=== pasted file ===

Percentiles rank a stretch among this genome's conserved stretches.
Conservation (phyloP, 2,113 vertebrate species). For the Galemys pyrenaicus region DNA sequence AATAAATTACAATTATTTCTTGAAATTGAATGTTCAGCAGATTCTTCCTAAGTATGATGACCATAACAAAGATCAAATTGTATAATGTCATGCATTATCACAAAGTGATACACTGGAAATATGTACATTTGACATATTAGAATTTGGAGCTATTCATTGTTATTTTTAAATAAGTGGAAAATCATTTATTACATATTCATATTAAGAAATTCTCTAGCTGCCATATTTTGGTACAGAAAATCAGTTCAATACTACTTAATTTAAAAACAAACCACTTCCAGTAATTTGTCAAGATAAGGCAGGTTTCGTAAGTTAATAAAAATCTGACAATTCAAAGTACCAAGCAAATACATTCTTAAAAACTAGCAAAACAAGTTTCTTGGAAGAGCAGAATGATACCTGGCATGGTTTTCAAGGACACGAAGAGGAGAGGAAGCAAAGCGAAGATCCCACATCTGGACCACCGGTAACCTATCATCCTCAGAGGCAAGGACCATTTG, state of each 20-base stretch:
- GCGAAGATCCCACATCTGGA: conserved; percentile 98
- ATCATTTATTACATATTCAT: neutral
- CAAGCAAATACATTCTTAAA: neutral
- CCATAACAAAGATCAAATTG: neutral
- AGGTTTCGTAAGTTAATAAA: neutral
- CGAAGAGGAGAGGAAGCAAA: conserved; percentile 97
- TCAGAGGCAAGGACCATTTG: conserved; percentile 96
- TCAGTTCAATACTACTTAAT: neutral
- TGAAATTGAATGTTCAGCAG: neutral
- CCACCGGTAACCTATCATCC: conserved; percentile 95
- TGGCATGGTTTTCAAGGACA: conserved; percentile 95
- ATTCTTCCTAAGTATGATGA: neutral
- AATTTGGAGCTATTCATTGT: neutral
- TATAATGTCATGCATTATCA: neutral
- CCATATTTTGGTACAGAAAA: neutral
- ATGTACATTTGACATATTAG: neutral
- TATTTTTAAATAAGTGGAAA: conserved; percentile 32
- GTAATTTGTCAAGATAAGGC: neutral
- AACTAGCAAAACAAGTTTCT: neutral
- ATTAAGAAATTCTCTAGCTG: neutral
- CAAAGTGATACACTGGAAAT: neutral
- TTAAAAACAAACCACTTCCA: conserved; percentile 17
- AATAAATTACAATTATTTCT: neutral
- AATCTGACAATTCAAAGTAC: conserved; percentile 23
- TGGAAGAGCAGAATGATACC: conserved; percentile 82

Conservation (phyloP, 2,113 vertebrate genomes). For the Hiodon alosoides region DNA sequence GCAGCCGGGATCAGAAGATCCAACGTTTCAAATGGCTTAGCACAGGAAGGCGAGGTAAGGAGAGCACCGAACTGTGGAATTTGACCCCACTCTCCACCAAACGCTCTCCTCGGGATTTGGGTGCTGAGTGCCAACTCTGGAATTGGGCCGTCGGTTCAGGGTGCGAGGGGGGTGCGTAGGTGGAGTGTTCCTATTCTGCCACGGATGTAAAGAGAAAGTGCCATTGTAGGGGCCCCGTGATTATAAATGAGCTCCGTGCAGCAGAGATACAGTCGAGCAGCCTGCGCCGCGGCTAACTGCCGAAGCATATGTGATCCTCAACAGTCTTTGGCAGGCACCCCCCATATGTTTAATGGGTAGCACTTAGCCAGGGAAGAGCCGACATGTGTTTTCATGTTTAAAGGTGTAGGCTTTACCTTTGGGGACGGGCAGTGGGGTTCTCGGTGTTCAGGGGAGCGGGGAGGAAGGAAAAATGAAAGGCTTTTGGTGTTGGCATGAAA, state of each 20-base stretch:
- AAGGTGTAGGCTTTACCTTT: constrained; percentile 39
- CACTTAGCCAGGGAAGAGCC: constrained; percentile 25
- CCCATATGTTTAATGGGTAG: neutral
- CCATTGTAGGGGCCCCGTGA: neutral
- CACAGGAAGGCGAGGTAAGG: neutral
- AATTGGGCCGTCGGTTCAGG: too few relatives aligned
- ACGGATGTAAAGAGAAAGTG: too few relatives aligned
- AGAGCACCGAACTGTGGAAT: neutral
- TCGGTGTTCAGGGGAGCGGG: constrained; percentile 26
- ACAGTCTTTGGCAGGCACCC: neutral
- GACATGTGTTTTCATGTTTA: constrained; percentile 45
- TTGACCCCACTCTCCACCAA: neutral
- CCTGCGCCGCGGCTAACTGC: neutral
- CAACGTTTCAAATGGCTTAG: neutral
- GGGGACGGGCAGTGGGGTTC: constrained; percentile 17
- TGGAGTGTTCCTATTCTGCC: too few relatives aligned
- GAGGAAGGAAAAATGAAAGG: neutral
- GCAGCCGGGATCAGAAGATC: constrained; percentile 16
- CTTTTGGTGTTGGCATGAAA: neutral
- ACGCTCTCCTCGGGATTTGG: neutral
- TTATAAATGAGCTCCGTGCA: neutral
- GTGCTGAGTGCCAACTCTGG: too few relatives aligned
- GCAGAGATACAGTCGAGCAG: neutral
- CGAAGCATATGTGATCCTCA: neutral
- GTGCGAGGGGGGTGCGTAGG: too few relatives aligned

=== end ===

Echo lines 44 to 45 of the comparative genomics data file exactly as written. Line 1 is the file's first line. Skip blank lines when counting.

- TGGAGTGTTCCTATTCTGCC: too few relatives aligned
- GAGGAAGGAAAAATGAAAGG: neutral